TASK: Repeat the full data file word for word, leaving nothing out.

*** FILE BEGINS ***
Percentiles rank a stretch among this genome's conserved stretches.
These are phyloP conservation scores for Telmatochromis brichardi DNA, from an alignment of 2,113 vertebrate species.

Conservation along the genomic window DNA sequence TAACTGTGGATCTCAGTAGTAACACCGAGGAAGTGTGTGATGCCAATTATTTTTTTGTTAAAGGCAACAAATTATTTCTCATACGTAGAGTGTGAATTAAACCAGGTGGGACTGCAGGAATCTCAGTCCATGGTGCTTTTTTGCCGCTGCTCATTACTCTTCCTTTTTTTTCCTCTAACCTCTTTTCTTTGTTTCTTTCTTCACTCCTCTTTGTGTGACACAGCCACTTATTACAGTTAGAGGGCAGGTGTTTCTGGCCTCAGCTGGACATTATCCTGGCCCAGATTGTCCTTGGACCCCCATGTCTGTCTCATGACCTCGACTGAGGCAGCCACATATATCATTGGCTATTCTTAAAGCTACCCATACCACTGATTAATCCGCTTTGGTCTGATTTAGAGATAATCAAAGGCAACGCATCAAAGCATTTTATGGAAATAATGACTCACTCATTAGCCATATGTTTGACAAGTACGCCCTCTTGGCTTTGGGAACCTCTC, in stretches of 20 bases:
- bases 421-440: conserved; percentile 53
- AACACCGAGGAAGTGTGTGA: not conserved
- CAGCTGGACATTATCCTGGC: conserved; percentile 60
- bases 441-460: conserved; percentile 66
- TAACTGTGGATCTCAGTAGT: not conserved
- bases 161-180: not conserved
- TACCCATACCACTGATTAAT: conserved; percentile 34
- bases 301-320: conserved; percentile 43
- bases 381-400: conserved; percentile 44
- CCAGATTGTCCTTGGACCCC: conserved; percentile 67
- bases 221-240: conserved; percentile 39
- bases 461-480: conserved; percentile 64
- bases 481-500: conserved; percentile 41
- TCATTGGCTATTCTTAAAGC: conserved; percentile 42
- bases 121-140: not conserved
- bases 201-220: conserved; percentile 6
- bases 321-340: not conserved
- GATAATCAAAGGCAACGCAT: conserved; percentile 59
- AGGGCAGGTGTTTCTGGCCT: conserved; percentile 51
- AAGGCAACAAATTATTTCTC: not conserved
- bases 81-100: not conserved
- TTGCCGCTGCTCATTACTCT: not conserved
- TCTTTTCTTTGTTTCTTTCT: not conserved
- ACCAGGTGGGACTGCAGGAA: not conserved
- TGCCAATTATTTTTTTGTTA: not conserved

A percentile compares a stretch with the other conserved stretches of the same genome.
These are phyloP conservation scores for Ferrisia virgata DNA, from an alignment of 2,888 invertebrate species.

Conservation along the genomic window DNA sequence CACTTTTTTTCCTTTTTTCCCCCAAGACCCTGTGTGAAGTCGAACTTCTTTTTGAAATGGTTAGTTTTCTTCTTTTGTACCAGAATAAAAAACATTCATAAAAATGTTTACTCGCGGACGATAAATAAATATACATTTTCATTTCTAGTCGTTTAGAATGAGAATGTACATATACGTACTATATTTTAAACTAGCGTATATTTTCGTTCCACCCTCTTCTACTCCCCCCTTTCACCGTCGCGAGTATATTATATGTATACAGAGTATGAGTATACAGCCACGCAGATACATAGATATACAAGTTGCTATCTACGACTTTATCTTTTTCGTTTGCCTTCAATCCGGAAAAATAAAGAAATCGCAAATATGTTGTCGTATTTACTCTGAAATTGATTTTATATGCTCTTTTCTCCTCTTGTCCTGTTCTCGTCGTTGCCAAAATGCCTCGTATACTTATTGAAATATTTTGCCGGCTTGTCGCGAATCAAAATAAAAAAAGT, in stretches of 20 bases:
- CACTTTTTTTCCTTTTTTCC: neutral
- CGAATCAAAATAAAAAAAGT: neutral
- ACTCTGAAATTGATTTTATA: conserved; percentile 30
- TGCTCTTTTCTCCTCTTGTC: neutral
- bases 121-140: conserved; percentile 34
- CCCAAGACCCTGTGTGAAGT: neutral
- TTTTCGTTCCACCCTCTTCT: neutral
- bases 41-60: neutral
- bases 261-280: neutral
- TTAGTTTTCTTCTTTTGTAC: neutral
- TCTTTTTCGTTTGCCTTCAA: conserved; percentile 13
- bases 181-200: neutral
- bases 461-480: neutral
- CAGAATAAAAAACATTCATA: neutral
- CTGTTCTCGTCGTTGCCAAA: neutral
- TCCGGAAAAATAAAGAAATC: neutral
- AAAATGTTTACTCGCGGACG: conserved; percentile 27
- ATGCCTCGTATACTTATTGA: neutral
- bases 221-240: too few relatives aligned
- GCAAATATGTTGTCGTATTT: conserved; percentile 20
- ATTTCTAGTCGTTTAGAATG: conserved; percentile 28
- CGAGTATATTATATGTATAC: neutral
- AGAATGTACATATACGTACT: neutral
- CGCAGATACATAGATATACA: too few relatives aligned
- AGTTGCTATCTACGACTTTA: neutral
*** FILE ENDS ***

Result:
Percentiles rank a stretch among this genome's conserved stretches.
These are phyloP conservation scores for Telmatochromis brichardi DNA, from an alignment of 2,113 vertebrate species.

Conservation along the genomic window DNA sequence TAACTGTGGATCTCAGTAGTAACACCGAGGAAGTGTGTGATGCCAATTATTTTTTTGTTAAAGGCAACAAATTATTTCTCATACGTAGAGTGTGAATTAAACCAGGTGGGACTGCAGGAATCTCAGTCCATGGTGCTTTTTTGCCGCTGCTCATTACTCTTCCTTTTTTTTCCTCTAACCTCTTTTCTTTGTTTCTTTCTTCACTCCTCTTTGTGTGACACAGCCACTTATTACAGTTAGAGGGCAGGTGTTTCTGGCCTCAGCTGGACATTATCCTGGCCCAGATTGTCCTTGGACCCCCATGTCTGTCTCATGACCTCGACTGAGGCAGCCACATATATCATTGGCTATTCTTAAAGCTACCCATACCACTGATTAATCCGCTTTGGTCTGATTTAGAGATAATCAAAGGCAACGCATCAAAGCATTTTATGGAAATAATGACTCACTCATTAGCCATATGTTTGACAAGTACGCCCTCTTGGCTTTGGGAACCTCTC, in stretches of 20 bases:
- bases 421-440: conserved; percentile 53
- AACACCGAGGAAGTGTGTGA: not conserved
- CAGCTGGACATTATCCTGGC: conserved; percentile 60
- bases 441-460: conserved; percentile 66
- TAACTGTGGATCTCAGTAGT: not conserved
- bases 161-180: not conserved
- TACCCATACCACTGATTAAT: conserved; percentile 34
- bases 301-320: conserved; percentile 43
- bases 381-400: conserved; percentile 44
- CCAGATTGTCCTTGGACCCC: conserved; percentile 67
- bases 221-240: conserved; percentile 39
- bases 461-480: conserved; percentile 64
- bases 481-500: conserved; percentile 41
- TCATTGGCTATTCTTAAAGC: conserved; percentile 42
- bases 121-140: not conserved
- bases 201-220: conserved; percentile 6
- bases 321-340: not conserved
- GATAATCAAAGGCAACGCAT: conserved; percentile 59
- AGGGCAGGTGTTTCTGGCCT: conserved; percentile 51
- AAGGCAACAAATTATTTCTC: not conserved
- bases 81-100: not conserved
- TTGCCGCTGCTCATTACTCT: not conserved
- TCTTTTCTTTGTTTCTTTCT: not conserved
- ACCAGGTGGGACTGCAGGAA: not conserved
- TGCCAATTATTTTTTTGTTA: not conserved

A percentile compares a stretch with the other conserved stretches of the same genome.
These are phyloP conservation scores for Ferrisia virgata DNA, from an alignment of 2,888 invertebrate species.

Conservation along the genomic window DNA sequence CACTTTTTTTCCTTTTTTCCCCCAAGACCCTGTGTGAAGTCGAACTTCTTTTTGAAATGGTTAGTTTTCTTCTTTTGTACCAGAATAAAAAACATTCATAAAAATGTTTACTCGCGGACGATAAATAAATATACATTTTCATTTCTAGTCGTTTAGAATGAGAATGTACATATACGTACTATATTTTAAACTAGCGTATATTTTCGTTCCACCCTCTTCTACTCCCCCCTTTCACCGTCGCGAGTATATTATATGTATACAGAGTATGAGTATACAGCCACGCAGATACATAGATATACAAGTTGCTATCTACGACTTTATCTTTTTCGTTTGCCTTCAATCCGGAAAAATAAAGAAATCGCAAATATGTTGTCGTATTTACTCTGAAATTGATTTTATATGCTCTTTTCTCCTCTTGTCCTGTTCTCGTCGTTGCCAAAATGCCTCGTATACTTATTGAAATATTTTGCCGGCTTGTCGCGAATCAAAATAAAAAAAGT, in stretches of 20 bases:
- CACTTTTTTTCCTTTTTTCC: neutral
- CGAATCAAAATAAAAAAAGT: neutral
- ACTCTGAAATTGATTTTATA: conserved; percentile 30
- TGCTCTTTTCTCCTCTTGTC: neutral
- bases 121-140: conserved; percentile 34
- CCCAAGACCCTGTGTGAAGT: neutral
- TTTTCGTTCCACCCTCTTCT: neutral
- bases 41-60: neutral
- bases 261-280: neutral
- TTAGTTTTCTTCTTTTGTAC: neutral
- TCTTTTTCGTTTGCCTTCAA: conserved; percentile 13
- bases 181-200: neutral
- bases 461-480: neutral
- CAGAATAAAAAACATTCATA: neutral
- CTGTTCTCGTCGTTGCCAAA: neutral
- TCCGGAAAAATAAAGAAATC: neutral
- AAAATGTTTACTCGCGGACG: conserved; percentile 27
- ATGCCTCGTATACTTATTGA: neutral
- bases 221-240: too few relatives aligned
- GCAAATATGTTGTCGTATTT: conserved; percentile 20
- ATTTCTAGTCGTTTAGAATG: conserved; percentile 28
- CGAGTATATTATATGTATAC: neutral
- AGAATGTACATATACGTACT: neutral
- CGCAGATACATAGATATACA: too few relatives aligned
- AGTTGCTATCTACGACTTTA: neutral